Islamic Center gains annexation into Naperville
Whether the Islamic Center of Naperville's next mosque is built five years from now or 20, it will be built according to the same rules and conditions as each of the city's other religious institutions.
City council members Monday unanimously approved the residential zoning and annexation of the center's 14-acre lot at 9931 S. 248th Ave. on the city's far southwest side in Will County. In doing so, they also rejected demands of neighboring homeowners to insert conditional restrictions on lighting, traffic and parking and the installation of berming and landscaping.
There is a four-bedroom home on the property, which the previous owners, HOPE United Church of Christ, used for office space. The rest of the site is farmland.
The Islamic Center is preparing for a mosque members hope to build within five to 20 years.
"The biggest concern residents have is of the unknown and not knowing what will be constructed. A lot of concern residents brought up were of lighting, parking and traffic. Obviously those will be dealt with during the conditional use process as they come forward," said Jeremy Sentman, a surveyor and engineer consulting with the Tall Grass Homeowners Association. "We're asking you to insert conditions at the annexation process, right now, to have hard constraints that the petitioner would have to abide by moving forward, given the fact that we don't know how they will potentially develop the property."
Council members, however, said the request to add conditional use restrictions to a design plan that doesn't yet exist and for the same religious use is premature.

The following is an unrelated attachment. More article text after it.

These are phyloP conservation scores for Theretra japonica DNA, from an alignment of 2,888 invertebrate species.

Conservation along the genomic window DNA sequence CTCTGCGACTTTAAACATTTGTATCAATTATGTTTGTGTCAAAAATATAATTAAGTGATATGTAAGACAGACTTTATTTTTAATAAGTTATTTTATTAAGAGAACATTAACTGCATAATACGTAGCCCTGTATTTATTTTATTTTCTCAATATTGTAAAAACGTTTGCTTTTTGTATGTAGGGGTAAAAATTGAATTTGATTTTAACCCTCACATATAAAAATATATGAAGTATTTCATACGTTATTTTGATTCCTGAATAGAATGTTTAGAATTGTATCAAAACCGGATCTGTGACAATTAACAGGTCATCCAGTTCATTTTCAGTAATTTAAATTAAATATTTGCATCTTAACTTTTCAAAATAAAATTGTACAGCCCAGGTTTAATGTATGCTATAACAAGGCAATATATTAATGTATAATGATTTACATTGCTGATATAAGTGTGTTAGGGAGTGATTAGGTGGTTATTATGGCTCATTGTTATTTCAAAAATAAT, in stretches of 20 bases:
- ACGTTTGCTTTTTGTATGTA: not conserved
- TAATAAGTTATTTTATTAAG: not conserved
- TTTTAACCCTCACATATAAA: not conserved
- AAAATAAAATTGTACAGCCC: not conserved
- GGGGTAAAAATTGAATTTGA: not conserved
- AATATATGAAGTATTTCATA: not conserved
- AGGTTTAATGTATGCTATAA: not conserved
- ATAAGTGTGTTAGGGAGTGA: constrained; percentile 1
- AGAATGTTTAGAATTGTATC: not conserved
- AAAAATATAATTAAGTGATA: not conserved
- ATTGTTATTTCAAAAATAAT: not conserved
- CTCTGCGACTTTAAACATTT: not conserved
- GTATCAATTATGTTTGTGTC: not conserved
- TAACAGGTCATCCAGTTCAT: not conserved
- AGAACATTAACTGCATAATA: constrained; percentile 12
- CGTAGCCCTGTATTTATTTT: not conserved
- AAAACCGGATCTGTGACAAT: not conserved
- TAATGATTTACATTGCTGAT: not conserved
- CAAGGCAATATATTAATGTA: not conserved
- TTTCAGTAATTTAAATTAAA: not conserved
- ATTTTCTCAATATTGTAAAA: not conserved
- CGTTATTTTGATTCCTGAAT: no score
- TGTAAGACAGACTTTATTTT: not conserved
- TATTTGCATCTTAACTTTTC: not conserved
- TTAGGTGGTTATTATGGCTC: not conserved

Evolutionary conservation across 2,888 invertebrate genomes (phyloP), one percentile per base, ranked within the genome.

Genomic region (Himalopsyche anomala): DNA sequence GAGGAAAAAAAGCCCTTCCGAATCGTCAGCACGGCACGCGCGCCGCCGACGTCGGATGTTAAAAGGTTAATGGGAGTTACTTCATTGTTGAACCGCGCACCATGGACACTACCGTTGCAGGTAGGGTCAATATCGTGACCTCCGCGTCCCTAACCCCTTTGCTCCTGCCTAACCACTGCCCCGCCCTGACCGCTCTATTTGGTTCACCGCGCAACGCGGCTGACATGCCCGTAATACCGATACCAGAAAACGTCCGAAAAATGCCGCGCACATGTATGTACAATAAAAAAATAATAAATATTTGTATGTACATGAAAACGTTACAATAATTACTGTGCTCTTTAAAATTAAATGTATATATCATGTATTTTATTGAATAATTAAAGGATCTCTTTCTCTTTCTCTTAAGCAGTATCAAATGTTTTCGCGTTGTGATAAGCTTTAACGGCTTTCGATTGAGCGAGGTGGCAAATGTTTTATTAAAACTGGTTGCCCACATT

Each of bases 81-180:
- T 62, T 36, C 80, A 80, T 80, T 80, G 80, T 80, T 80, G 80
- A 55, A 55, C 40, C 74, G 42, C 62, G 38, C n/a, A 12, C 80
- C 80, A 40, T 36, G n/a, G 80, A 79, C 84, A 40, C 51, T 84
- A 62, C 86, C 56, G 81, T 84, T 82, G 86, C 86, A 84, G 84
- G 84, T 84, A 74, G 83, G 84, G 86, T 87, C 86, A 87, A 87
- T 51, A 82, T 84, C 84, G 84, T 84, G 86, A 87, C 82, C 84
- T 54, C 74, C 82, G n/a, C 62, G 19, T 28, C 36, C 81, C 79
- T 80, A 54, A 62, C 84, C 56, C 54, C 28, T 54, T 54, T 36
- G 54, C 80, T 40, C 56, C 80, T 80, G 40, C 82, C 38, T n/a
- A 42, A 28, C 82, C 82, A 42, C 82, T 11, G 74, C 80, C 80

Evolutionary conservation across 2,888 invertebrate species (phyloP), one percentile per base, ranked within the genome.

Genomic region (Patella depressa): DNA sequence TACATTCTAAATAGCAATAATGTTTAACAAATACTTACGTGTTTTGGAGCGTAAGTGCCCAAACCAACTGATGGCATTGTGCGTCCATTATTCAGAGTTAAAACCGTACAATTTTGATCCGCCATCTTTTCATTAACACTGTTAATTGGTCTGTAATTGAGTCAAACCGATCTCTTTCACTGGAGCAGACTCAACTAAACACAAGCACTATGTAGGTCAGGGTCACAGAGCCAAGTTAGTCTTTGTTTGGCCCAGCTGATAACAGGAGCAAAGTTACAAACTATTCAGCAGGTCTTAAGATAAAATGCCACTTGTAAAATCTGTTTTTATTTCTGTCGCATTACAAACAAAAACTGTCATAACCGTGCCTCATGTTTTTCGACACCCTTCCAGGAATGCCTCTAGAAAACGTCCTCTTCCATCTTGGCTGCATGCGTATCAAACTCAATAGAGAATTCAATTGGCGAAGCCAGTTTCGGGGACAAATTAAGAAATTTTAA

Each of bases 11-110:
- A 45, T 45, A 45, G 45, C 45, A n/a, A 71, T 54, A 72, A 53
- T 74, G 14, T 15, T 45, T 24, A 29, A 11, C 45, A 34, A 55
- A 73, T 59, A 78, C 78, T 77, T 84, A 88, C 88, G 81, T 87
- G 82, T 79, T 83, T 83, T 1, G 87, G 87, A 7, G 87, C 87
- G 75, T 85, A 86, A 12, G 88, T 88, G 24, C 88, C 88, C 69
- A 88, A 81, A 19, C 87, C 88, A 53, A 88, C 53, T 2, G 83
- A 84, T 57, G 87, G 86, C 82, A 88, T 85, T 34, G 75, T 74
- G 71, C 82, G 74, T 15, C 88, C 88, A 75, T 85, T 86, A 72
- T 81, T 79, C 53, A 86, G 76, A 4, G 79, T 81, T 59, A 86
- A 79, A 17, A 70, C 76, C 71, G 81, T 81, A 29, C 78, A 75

"I understand concerns of the neighborhoods, but I really think it's putting the cart way before the horse to ask for any specific conditions for annexation," Councilwoman Judy Brodhead said. "I understand what you might call the fear of the unknown. But I certainly would not be in favor of attaching any sorts of requirements to berming or anything that might have to change later on."
City attorney Margo Ely also warned council members that they need to apply the same scrutiny to every annexation case.
Center President Ashraf Elessawy said he understands the Tall Grass community's concerns and promised that the center will continue to be good neighbors. The center has also agreed to share any future development plans with Tall Grass homeowners before approaching the city.
"The biggest factor is we worked to build an honest relationship with our neighbors and I think the city council saw that tonight," Elessawy said. "And we understand each other. I would ask for the same limitations if this were going to be built in my backyard."
With annexation now out of the way, Elessawy said it will be at least five years before the center will be able to afford to build on the property.
"I don't foresee us building before five years," he said. ""It wouldn't be financially feasible or needed."